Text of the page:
The Nasdaq 100 proved my bias for a pullback wrong Wednesday. The index blew past 1720 and tested resistance at 1735. The old bulls in this trend have forced money to come off the sideline and chase performance. The risk the new bulls run now is buying a faded breakout.
Given that my analysis failed and my resistance targets were reached without getting the lower entry point I expected, the best thing for me is to lay back in my chair, put my hands on my head and observe the last two sessions of the week. My daily chart bias for a break higher has been confirmed. After 1735, the next step for the bulls is to attack the resistance level of 1760, which was last seen in January.
As you well know, I prefer to see bases and congestion before moves like this. I don't want to see all the bulls' energy expended in reaching resistance, lowering the probability for continuation past it. I'm ecstatic that we've moved higher, but it's all about staying power in the longer term. I'm willing to eat a little pain in the near term to have a healthy trend higher. Otherwise, we get times like January to February where the index pulls back 120 points before finding footing again. This hurts a lot of new bulls and creates ugly periods of long congestion, like what we saw from February to last week.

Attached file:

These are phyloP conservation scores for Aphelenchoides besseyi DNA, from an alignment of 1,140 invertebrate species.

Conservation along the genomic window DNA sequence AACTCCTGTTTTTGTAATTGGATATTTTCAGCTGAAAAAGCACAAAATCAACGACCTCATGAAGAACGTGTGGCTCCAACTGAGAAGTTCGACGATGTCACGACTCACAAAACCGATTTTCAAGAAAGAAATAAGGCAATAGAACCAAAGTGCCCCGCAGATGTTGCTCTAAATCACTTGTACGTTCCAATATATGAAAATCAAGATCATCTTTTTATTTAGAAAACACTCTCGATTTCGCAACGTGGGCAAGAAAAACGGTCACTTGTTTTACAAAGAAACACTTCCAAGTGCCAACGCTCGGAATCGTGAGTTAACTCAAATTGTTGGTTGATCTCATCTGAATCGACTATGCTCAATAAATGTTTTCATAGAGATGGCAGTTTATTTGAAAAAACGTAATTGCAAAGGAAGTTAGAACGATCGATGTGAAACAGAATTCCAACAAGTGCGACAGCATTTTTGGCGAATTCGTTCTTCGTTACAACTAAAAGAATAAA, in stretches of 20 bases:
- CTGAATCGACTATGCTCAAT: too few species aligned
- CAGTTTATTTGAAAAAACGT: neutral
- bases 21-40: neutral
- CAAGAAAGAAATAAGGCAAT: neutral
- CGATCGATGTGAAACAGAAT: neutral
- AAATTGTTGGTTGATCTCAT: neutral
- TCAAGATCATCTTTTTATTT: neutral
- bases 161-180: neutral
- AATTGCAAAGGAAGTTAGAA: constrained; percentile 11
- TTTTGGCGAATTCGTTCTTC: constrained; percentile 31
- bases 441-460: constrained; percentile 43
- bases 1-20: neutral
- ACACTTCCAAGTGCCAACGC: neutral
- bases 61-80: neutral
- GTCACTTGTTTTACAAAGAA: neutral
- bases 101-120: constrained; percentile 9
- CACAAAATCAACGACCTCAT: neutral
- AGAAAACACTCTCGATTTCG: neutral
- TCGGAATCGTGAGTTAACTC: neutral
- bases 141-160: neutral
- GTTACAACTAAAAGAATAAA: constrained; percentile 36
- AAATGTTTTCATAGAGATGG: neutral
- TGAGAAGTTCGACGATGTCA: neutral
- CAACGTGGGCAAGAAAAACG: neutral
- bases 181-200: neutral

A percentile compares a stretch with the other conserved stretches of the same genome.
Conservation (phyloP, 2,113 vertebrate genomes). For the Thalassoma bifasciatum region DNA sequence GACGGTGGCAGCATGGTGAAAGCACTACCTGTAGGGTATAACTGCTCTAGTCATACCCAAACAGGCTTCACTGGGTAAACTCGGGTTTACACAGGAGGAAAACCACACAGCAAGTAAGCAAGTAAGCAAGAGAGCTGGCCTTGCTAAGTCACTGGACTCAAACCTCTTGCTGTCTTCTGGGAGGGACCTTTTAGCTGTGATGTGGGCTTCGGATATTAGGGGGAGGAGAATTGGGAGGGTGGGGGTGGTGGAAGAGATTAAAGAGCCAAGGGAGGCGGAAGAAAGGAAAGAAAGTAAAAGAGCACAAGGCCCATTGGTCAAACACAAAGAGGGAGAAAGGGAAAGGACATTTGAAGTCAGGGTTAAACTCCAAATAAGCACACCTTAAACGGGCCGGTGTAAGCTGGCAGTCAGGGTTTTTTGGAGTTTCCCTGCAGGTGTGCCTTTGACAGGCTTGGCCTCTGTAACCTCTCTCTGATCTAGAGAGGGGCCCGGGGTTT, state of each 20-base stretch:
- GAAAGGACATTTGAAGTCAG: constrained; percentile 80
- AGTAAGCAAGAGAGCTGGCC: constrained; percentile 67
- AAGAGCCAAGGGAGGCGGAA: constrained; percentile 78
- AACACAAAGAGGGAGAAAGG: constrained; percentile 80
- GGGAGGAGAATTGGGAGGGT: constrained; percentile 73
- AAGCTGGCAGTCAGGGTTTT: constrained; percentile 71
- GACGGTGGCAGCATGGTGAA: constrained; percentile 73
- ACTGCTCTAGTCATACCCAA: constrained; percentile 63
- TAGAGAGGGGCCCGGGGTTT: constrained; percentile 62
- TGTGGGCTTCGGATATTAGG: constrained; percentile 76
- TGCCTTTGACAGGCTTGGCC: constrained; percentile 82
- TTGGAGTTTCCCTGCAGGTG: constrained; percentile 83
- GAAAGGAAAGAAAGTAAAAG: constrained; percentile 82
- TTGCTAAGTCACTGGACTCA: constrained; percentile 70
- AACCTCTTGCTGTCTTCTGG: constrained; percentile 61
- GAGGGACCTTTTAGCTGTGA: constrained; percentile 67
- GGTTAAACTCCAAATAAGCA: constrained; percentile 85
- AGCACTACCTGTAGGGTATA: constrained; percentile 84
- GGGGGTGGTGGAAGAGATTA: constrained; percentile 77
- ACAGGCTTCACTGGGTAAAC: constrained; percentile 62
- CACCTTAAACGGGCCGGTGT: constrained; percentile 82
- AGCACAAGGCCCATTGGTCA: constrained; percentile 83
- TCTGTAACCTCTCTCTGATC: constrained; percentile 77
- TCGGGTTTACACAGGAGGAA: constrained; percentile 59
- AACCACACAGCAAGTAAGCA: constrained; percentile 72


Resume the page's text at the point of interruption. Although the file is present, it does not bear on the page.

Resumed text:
For the next two days, I'm observation-minded for two reasons. The first and most important is my wedding on Saturday -- I'll be off to Italy for the next two weeks. Second is that my read for the last two days has been off.
I'll use the 1720-1735 range as a guideline Thursday. Given that the market has expended a ton of energy, I expect resistance at 1735 to create a bit of a problem for the bulls in the early going. Should the bulls be able to push over 1735 with volume behind them, I'm assuming new distribution pressure will let the bulls have it and get more aggressive at 1760. Should distribution pressure either from new short exposure or profit-taking move the index back under 1720, I expect the afternoon session on Thursday and most of Friday will see congestion around 1715-1720.
Chris Schumacher is a financial trader, speaker, writer and co-author of
Techniques of Tape Reading
. He has delivered seminars throughout the U.S. and is a featured speaker at trading expos. At the time of publication, Schumacher had no position in any securities mentioned in this column, although holdings can change at any time. He is a graduate of Ohio State University and has served as a guest lecturer at Ohio State University's Fisher College of Business as well as the Center for Entrepreneurship. While Schumacher cannot offer specific investment or trading advice, he appreciates your feedback;
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